The cultural critic Mark Dery coined the term “Afrofuturism” in a 1993 essay, referring to the loosely defined common characteristics of black science fiction in art spanning from Sun Ra’s experimental jazz to the novels of Octavia Butler. Author and UCLA professor Tananarive Due recently described its unique function in the African diaspora as a “reimagining of race, racial constructs, history … and liberation themes, through what we call a speculative lens.” Black Panther, both the comic series and the film, falls squarely on this continuum, as has been noted in several features leading up to the movie’s release. Due, on a recent podcast appearance, discussed Afro-futurism’s galvanizing effect in providing representations of black “power, technological prowess, courage, family [and] community.”

The upcoming film is the most prominent example of the phenomenon thus far, directed and co-written by Fruitvale Station and Creed auteur Ryan Coogler with the full production and marketing strength of the Disney-industrial complex behind him. It pits the Panther, portrayed by Chadwick Boseman, against Erik Killmonger (portrayed by frequent Coogler collaborator Michael B. Jordan), an American rival and mercenary who aims to usurp his throne and foment a global revolution…

Zack Linly, in the Washington Post:

The enthusiasm around “Black Panther” isn’t just about finally getting to see a mostly black action blockbuster, a milestone we should have been celebrating decades ago. It’s about being able to go to the movies without feeling like the future of black film is at stake.
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Commenter WaterGirl is, as many of you are aware from her comments, puppysitting. Apparently some of you who are aware have been asking for pictures. Well here they are. I have no ideas what the puppies’ names are, that wasn’t included (apparently I don’t need to know), so pester WaterGirl in the comments for the specifics. Her dogs, Tucker and Henry are marked below their individuals pictures.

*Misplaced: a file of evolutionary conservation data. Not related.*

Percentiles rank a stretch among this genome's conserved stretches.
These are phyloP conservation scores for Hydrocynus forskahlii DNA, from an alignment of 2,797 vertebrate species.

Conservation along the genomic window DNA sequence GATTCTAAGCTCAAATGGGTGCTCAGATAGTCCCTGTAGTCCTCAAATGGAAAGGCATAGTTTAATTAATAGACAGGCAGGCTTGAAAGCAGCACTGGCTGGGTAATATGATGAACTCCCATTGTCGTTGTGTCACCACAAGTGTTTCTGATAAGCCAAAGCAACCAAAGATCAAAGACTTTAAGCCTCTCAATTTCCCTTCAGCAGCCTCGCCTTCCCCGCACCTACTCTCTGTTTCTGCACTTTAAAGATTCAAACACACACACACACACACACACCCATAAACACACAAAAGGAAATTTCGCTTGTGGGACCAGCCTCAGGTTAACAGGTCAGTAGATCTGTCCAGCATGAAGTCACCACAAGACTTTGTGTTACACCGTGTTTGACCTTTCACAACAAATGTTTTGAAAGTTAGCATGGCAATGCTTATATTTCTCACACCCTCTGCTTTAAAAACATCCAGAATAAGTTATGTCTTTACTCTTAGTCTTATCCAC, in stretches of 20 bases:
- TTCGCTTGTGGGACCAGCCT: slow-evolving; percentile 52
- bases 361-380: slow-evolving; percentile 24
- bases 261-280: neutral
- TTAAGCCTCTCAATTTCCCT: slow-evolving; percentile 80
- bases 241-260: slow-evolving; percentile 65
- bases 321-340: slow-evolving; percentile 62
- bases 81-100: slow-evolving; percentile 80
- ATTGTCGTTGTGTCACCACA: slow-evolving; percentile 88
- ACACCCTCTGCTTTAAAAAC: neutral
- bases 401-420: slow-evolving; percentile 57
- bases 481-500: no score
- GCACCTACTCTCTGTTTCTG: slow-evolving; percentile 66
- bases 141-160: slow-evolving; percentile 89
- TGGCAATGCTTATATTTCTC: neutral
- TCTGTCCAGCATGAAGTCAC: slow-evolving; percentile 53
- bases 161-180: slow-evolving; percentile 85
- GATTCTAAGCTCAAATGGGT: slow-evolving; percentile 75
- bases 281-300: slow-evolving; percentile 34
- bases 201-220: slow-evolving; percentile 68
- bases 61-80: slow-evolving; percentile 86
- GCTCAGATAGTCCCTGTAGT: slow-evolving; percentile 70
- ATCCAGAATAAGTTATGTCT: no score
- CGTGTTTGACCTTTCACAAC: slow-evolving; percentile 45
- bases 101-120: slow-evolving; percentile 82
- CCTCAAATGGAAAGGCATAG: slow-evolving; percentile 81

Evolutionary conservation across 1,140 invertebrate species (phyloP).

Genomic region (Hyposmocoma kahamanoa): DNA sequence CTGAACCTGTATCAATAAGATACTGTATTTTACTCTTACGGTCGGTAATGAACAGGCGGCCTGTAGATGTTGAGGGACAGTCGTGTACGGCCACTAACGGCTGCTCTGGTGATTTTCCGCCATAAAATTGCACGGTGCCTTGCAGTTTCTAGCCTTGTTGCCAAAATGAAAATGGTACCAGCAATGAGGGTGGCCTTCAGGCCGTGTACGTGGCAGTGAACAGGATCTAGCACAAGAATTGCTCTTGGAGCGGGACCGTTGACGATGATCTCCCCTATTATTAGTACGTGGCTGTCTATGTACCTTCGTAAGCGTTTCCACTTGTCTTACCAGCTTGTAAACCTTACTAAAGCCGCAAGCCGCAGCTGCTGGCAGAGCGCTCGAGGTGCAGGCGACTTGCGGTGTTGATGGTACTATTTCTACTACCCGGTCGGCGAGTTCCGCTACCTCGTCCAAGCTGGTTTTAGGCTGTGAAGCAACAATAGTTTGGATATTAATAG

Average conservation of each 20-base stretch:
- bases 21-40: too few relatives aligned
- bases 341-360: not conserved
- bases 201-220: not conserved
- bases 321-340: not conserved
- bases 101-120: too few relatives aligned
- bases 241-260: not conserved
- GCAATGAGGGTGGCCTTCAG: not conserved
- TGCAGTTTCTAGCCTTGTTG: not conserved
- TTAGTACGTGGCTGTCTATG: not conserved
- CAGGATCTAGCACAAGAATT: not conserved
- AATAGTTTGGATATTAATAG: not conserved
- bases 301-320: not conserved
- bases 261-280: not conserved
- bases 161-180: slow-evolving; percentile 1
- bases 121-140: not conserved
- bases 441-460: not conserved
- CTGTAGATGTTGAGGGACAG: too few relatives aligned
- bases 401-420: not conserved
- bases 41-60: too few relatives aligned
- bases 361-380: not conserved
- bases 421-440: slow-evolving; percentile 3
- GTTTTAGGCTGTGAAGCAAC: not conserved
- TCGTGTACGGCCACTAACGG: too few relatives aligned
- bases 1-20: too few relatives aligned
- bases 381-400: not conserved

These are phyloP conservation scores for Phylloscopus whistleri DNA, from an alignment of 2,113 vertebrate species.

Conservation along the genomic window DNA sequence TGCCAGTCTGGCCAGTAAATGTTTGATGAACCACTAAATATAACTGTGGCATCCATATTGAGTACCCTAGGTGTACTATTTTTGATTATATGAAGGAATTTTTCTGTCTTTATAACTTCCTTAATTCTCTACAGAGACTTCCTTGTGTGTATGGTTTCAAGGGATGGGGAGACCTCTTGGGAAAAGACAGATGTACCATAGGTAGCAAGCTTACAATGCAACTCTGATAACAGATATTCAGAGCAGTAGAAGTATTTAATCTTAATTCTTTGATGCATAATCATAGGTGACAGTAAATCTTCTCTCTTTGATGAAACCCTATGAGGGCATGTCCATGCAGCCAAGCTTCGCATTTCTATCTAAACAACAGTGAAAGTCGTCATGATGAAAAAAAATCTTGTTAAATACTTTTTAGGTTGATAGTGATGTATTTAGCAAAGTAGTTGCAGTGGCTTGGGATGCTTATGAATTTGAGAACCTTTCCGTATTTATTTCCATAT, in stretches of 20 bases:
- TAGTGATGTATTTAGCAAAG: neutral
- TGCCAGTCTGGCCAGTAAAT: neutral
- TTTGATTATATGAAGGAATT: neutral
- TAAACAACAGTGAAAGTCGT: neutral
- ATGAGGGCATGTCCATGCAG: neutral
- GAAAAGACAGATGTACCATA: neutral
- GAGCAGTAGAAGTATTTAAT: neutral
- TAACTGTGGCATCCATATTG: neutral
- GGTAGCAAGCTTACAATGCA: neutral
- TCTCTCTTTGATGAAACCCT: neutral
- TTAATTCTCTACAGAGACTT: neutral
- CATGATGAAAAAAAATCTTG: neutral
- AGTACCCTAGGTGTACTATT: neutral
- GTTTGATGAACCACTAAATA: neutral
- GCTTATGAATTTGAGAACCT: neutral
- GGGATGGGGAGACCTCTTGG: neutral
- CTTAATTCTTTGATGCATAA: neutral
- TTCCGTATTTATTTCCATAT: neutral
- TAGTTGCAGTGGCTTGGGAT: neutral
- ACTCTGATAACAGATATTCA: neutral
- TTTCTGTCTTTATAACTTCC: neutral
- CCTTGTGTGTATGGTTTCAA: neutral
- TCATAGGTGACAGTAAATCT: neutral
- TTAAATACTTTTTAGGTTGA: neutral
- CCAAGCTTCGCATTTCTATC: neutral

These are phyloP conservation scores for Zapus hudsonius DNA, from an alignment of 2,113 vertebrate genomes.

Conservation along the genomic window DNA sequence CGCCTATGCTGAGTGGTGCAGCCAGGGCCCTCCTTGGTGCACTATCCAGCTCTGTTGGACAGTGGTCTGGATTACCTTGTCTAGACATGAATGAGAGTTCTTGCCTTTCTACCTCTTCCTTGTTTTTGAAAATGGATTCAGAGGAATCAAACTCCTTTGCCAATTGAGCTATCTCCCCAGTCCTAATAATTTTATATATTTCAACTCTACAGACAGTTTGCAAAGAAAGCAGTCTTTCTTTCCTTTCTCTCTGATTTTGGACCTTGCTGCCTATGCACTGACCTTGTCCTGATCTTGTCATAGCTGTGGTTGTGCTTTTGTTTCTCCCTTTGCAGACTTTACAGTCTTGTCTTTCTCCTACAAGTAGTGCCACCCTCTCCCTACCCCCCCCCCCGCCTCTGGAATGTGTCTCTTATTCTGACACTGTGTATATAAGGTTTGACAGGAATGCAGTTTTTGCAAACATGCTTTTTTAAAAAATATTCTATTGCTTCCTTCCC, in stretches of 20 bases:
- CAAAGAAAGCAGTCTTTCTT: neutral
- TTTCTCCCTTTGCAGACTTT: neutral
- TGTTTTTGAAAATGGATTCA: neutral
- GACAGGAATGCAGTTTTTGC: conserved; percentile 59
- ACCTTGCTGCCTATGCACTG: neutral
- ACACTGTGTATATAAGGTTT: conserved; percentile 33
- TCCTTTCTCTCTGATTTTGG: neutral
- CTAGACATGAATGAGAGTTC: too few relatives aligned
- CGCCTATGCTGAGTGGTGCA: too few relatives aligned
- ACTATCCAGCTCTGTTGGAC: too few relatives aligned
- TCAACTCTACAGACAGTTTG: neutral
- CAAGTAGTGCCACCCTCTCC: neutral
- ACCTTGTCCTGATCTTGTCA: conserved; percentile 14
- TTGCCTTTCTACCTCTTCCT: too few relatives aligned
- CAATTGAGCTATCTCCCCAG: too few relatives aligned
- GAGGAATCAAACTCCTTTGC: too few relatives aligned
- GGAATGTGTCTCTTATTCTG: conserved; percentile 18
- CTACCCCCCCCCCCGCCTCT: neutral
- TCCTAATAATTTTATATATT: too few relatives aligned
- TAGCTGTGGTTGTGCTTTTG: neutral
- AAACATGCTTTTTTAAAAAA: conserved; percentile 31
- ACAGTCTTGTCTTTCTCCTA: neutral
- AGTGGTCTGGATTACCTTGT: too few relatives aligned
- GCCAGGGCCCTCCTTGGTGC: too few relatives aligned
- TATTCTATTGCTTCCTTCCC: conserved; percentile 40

Open thread!

Cruel to be Kine

This post was overtaken by fast moving Mueller events earlier today so I’m reposting it now.

Don’t ever let some snooty keyboard player tell you that they invented the Theme and Variations. It was us, the fretboard players! I have a theory why we did so; the particular technical demands of the instrument require lots of practice to get a piece of music under one’s fingers. Guitarists can be trained to sight-read fluently, but in general we don’t. We hole up in our bedrooms or studios or dining room tables and hammer away at something for weeks or months or even years. So, the stuff we learn carves a deep groove. Plus we want to get value for our effort, so we come up with ways to spin stuff out another sixteen bars or times through the verse. Variation comes naturally to us. Even intermediate players feel the call to improvise and compose. Learning guitar music is quite a solitary pursuit, too. There’s no conductor beating time and telling us we’re done with our part, no other musicians to yield to. We can just go on and on if the fancy takes us.  That’s my theory, anyway.

As I mentioned earlier this week, I am working up a set of stuff suitable for background music for happy hours and the like. I’ve decided that it will take the shape of a walk through music history. Partially for aesthetic purposes and also for practical ones. My repertoire is spread pretty evenly from the Renaissance up to the 20th century. I tell you this to illustrate how a a swell idea blossoms into an arduous task, an untenable ordeal, and finally a high-minded failure. But it keeps me off the pavement.

The vihuelaist (the vihuela is a cousin of the guitar) Luis de Narvaez  set of “differencias” or variations was the first ever published. This is his Guardame las Vacas which is in a slightly different in character. It is a set of variations based not on a theme but a ground. That is, a set of chords that repeats over and over. If you listen closely you can hear the harmony I play repeats while what goes over the top becomes increasingly more elaborate. Jimi Hendrix’s “Hey Joe” is a bit like that, for reference. If you listen to his guitar part you will find rather than strumming some set pattern he varies it with almost every iteration. Did he know he was partaking of a centuries old guitar tradition? Very likely, I think!

Still a little rough (I just started it in earnest a few weeks ago), but coming around nicely. I’m like the only classical player I know who doesn’t know this one already. Shameful. Just one of those odd lacunas in one’s education.

I think both Luis de Narvaez and Jimi Hendrix would recognize a tip jar when they see it. And this is mine. It is the fund that’s split between all eventual
Democratic nominees in House districts currently held by Republicans.

Goal Thermometer